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Journal of Ophthalmology
Volume 2017, Article ID 1582532, 6 pages
Research Article

Differences in Surgical Management of Corneal Perforations, Measured over Six Years

1Department of Ophthalmology with Pediatric Unit, St. Barbara Hospital, Trauma Center, Medykow Square 1, 41200 Sosnowiec, Poland
2Clinical Departament of Ophthalmology, School of Medicine with the Division of Dentistry in Zabrze, Medical University of Silesia in Katowice, District Railway Hospital, Panewnicka 65 St., 40760 Katowice, Poland

Correspondence should be addressed to Dariusz Dobrowolski;

Received 2 October 2016; Revised 1 January 2017; Accepted 2 February 2017; Published 23 February 2017

Academic Editor: Achim Langenbucher

Copyright © 2017 Katarzyna Krysik et al. This is an open access article distributed under the Creative Commons Attribution License, which permits unrestricted use, distribution, and reproduction in any medium, provided the original work is properly cited.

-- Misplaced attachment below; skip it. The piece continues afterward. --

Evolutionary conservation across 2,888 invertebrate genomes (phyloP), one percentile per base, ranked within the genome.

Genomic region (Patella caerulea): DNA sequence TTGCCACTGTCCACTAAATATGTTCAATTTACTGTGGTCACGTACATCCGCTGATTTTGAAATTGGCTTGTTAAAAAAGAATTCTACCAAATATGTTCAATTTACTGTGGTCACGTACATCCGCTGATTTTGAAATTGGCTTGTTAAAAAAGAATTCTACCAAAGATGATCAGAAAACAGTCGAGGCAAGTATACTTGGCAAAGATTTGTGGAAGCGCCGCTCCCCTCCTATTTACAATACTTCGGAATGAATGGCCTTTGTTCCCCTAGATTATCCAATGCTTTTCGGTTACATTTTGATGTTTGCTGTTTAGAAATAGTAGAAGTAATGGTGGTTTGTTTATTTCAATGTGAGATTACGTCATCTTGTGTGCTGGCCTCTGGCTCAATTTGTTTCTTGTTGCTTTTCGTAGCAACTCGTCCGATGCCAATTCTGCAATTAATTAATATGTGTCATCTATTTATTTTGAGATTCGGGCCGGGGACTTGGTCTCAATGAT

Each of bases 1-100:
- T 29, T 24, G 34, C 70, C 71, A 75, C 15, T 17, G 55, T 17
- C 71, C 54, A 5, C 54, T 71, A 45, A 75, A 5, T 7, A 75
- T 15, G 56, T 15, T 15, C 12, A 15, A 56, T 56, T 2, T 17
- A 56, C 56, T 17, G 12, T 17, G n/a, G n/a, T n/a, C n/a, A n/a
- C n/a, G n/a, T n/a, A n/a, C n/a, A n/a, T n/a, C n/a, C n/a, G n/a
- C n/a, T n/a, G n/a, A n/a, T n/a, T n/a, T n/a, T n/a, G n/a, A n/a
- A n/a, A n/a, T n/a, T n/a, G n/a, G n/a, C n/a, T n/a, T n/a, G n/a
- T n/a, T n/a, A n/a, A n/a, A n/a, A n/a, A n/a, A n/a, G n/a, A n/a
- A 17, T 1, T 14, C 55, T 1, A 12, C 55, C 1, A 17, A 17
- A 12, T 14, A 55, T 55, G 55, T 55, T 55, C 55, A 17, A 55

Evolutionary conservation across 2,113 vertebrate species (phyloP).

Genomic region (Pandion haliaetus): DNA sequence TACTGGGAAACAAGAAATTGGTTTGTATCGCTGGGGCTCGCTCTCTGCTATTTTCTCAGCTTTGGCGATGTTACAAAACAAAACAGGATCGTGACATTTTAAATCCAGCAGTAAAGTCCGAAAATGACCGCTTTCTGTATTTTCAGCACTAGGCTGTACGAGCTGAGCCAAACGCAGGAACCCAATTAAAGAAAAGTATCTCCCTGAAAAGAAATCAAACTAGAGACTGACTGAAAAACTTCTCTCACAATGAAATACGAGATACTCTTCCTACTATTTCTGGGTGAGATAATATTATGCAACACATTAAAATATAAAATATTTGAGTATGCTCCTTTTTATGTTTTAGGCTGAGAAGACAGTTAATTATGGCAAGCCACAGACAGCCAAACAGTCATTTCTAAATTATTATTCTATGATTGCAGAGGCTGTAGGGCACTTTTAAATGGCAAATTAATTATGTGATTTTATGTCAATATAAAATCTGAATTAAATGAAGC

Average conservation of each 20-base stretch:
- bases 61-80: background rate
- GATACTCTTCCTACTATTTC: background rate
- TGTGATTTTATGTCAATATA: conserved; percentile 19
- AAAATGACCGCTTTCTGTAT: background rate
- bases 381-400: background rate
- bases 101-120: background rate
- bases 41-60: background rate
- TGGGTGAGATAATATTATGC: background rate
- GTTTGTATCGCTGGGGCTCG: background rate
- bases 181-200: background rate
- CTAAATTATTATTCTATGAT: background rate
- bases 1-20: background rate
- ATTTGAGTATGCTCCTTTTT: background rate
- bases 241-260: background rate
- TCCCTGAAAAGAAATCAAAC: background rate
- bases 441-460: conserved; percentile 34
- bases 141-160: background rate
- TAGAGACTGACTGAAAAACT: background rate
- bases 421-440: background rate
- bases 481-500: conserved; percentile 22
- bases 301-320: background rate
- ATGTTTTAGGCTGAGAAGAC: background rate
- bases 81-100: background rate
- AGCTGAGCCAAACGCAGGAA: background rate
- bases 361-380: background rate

Purpose. To report the surgical approach, anatomical and functional results, and complications in the group of patients with corneal perforation. Materials and Methods. 247 eyes with corneal perforation were operated on between January 2010 and July 2016. The three surgical procedures, dependent on size and location of perforation, were performed: full-sized penetrating keratoplasty, corneoscleral patch graft, and anterior lamellar keratoplasty. The eyes underwent the minimum 6-month follow-up visit. Results. Between January 2010 and July 2016, 247 surgeries were performed: 116 penetrating keratoplasties, 117 corneoscleral patch grafts, and 14 anterior lamellar keratoplasties. More than one procedure was necessary in 32 eyes. Final improvement of the visual acuity, within a gain of 2 or more lines with the Snellen test, was achieved in 56 operated eyes. To achieve better final visual acuity, 75 eyes required successive surgical treatment. Complications of the surgery comprised persistent epithelial defect, glaucoma or ocular hypertension, corneal oedema, graft melting, loose corneal sutures, reinfection, anterior synechiae and fibrinoid membranes, and endophthalmitis. In 26 eyes, the treatment failure was reported. Conclusions. There is no one general-purpose surgical technique to treat corneal perforations. The complex nature of this pathology remains the individual, careful but also very distinct and multifactorial approach.